School board

Clockwise: Board Members Jamie Haynes, Ida Wright, Ruben Colón, Carl Persis, Linda Cuthbert, and Interim Superintendent Carmen Balgobin. 

Need to know

The Volusia County School Board has voted unanimously to begin the school year Monday, Aug. 31.

However, before voting to approve the plan for Volusia Live, a new virtual-schooling option, the School Board discussed applying for a waiver to delay opening to September, and also asked School Board Attorney Ted Doran if they may have the option to not open schools at all.

Doran said maybe.

“There are many escape hatches in that order,” the attorney said, referring to Gov. Ron DeSantis’ order that schools reopen this fall.

The next virtual meeting of the Volusia County School Board is set for 3:30 p.m. Tuesday, July 28.

Three options for parents if schools reopen

  • Traditional classroom setting
  • Volusia Live (real-time livestreaming): This option is pending approval by the Florida Department of Education. Students will remain at home but follow the same daily class schedule as their classmates who are in traditional school. These students are expected to log in and out on time for class every day.
  • Enhanced Volusia Online Learning: An at-your-own-pace, virtual option that has been available to VCS students for years. Enrollment ends July 31. Visit www.volusiaonlinelearning.com for more information.

What will not be offered is a hybrid model that combines these attendance styles. There will, however, be options to transition to traditional classrooms from virtual.

Important links:

Reopening presentation: click HERE.

Full board meeting: click HERE

Draft of face mask plan: click HERE.


In the final 30 minutes of a meeting that lasted more than eight hours July 21, the Volusia County School Board discussed the possibility of getting around a state order to open schools in August.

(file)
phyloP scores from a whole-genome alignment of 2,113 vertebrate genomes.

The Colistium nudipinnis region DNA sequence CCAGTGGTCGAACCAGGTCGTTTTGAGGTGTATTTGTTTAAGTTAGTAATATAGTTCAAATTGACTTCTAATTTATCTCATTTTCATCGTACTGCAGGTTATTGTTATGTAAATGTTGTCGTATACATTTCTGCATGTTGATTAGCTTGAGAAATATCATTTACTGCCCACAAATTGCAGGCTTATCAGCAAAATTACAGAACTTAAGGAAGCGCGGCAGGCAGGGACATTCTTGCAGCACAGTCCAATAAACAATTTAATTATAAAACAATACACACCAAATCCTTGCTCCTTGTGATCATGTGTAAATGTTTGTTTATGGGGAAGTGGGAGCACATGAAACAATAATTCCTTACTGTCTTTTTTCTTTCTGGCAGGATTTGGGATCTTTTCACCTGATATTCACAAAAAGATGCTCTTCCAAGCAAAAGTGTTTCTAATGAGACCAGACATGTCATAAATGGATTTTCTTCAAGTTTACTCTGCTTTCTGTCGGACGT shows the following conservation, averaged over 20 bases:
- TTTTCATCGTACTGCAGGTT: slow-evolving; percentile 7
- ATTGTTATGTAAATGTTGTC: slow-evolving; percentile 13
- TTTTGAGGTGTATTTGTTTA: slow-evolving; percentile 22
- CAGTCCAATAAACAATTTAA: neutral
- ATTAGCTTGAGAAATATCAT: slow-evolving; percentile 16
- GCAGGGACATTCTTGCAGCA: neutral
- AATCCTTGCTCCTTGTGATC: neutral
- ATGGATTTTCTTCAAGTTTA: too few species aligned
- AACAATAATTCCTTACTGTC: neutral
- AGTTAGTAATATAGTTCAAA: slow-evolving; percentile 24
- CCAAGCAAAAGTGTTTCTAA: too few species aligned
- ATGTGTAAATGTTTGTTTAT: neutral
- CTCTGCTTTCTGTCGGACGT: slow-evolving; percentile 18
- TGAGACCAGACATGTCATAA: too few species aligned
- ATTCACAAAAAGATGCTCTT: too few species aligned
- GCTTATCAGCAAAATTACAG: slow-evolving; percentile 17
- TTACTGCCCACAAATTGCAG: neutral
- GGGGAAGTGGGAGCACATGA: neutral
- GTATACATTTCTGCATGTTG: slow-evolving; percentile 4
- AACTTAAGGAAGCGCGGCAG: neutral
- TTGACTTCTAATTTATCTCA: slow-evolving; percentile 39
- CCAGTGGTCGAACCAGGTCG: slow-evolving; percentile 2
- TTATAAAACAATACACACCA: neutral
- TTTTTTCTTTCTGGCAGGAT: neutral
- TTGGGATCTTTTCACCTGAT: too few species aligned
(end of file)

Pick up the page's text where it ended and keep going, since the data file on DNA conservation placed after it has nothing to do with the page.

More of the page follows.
Rising numbers of coronavirus cases across Volusia County had already made many School Board members reluctant. Problems with the school district’s current cleaning company, the inability to provide devices to students for a solely virtual option, and questions about how to mandate masks, seemed to have backed them into a corner.

As the long meeting wore on, the School Board had already unanimously voted to open schools Monday, Aug. 31, two weeks later than the original start date of Aug. 17, and the last day to open in compliance with the state order.

Then, more than 50 members of the public called in during two public-comment sessions. For more than three hours, the vast majority of callers urged the School Board to reconsider.

“I completed, recently, my will, for the first time, at 39 years old, because I'm concerned about my health and safety to return to work,” elementary-school teacher Amy Hawkins said.

She went on to read directly from portions of the will. “It is my desire that my children Ryan and Logan continue to visit regularly with their maternal grandparents …,” Hawkins read. “It is my desire that should I die as a direct result or due to complications of the COVID-19 virus associated with my return to work in Volusia County Schools that my personal representative from my local teachers union, Volusia United Educators … retain counsel and file any and all lawsuits recommended by them and/or their representatives, including but not limited to wrongful death.”